Alan Burr was the uncle who sent clever birthday cards to his nieces and nephews and always had a joke when the family gathered.
“Uncle Al was just like the coolest person,” Shelli Keller said. “Having an uncle who was an artist and doing his own thing, living a totally different life, was the best.”
Burr grew up in Talmage. He earned a master’s degree in art from Pittsburg State University, went off to teach in small-town Iowa before coming back to Nebraska to work in manufacturing plants near Grand Island.
After he retired, he moved to Humboldt and bought a piece of farmland so he could hunt deer. He named the place Antler Acres, built himself a cabin, rented out the pasture.
He fished and volunteered at the dog rescue in Auburn. He painted and created collages made of wood — reclaimed barn planks, old picture frames, tree limbs cut into silver dollar-sized slices.
The 73-year-old never married. He’d been engaged in college, but it didn’t work out, his little sister Beverlee Keller said.
But he wasn’t lonely. He liked to do things his way, in his own time, she said.
“He did what he wanted, when he wanted to.”
He was smart. Filled out the crossword with an ink pen and never needed Google to help him tease out an answer.
Burr had a bucket list, and Beverlee and her family helped him tick things off after he’d moved closer to Lincoln four years ago.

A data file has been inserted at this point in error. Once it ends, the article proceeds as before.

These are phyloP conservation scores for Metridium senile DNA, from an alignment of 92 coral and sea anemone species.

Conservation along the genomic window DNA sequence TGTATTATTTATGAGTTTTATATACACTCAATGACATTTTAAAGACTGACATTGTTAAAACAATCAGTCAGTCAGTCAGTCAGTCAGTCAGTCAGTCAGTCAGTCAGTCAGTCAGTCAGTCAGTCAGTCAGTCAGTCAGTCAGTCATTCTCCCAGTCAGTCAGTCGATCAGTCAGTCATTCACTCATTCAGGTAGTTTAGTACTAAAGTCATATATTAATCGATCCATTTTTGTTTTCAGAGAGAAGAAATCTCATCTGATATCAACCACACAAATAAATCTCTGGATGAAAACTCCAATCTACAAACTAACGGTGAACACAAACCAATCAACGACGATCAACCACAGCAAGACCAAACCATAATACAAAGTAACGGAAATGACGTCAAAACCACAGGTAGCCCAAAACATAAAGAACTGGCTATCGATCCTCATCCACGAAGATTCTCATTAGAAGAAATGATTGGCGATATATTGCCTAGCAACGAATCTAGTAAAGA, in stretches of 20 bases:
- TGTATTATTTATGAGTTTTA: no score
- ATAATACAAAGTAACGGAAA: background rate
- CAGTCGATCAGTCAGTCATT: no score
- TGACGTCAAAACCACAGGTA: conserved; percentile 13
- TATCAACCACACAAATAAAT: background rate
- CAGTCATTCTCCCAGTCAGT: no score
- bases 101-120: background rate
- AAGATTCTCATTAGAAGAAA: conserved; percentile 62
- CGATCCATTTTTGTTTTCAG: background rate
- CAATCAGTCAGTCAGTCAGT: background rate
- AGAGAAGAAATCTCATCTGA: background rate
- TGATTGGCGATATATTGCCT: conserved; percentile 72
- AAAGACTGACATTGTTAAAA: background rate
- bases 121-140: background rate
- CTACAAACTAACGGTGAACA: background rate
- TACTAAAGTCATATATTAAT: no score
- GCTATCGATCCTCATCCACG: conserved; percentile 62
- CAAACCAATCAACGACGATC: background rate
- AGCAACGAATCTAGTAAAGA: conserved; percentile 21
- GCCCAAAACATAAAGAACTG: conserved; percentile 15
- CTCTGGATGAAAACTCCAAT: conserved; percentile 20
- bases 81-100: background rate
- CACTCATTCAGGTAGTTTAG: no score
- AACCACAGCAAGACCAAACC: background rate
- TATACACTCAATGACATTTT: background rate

A trip to wine country. A NASCAR race. A visit to a craft brewery.
Shelli was on that Napa Valley trip.
“We’d stay up late at night talking,” she said. “We had all these plans to do other stuff.”
They’d set a date for Burr to come visit her in Des Moines, Iowa. He could see her new house, and they’d go antiquing, check out a salvage yard or two.
The pandemic delayed the trip, and then Burr got sick. A friend checked in on him each morning and evening, and Beverlee called twice a day.
He ended up in the hospital the day after Christmas.
“He’d say I had him kidnapped,” his sister said. “That’s what he called it."
Burr had been a long-time smoker, and she knew he was at high risk.
Her brother ended up with two kinds of pneumonia, Beverlee said. And when he was no longer contagious with the virus, she was able to visit his bedside.
After he died, they discovered poems he’d written. They heard from former students who’d never forgotten their funny teacher. They tallied the items left on his bucket list: See Alaska. Travel abroad. Get a tattoo. Visit the Henry Doorly Zoo. Cheer at Husker baseball games. Buy a pair of snakeskin boots.
Two months later, Beverlee can’t talk about her brother — “the life of the party” — without tears.
“Anytime we could be together was fun,” she said. “He would walk into a room, and you knew there was going to be laughter.”
— Cindy Lange-Kubick
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